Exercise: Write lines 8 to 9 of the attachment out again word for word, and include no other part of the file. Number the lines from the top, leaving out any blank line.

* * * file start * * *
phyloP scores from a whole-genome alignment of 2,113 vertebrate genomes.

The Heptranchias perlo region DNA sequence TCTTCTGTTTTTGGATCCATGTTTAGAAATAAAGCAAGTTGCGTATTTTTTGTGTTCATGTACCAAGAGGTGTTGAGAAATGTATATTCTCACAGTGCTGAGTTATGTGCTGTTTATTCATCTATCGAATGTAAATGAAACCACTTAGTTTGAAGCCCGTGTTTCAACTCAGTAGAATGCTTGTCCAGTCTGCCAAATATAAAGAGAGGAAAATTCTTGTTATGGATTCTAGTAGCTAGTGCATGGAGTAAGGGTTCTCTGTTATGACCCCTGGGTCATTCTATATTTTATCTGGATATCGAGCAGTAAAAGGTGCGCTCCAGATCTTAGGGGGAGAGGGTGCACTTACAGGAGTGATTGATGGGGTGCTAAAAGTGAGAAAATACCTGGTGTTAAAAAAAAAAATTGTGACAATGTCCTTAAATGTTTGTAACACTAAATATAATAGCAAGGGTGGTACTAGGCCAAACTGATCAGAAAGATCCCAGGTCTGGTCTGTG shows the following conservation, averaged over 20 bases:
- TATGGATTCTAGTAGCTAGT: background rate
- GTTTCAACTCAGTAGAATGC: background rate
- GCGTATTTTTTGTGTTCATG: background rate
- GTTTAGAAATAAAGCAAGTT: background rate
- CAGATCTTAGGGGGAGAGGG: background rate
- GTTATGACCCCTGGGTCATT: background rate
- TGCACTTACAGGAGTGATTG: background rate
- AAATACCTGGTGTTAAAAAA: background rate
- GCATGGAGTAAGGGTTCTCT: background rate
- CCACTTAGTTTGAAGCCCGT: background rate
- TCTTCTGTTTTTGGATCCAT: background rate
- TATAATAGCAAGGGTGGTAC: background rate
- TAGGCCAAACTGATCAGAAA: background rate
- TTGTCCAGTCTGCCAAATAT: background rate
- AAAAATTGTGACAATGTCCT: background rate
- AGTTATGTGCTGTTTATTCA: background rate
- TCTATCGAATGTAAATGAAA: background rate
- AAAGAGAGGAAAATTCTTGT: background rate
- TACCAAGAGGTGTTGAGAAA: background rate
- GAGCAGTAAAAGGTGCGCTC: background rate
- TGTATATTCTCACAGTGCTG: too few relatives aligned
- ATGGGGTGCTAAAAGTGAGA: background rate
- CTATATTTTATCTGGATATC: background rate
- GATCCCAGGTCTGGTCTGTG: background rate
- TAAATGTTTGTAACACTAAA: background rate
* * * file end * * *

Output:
- GTTATGACCCCTGGGTCATT: background rate
- TGCACTTACAGGAGTGATTG: background rate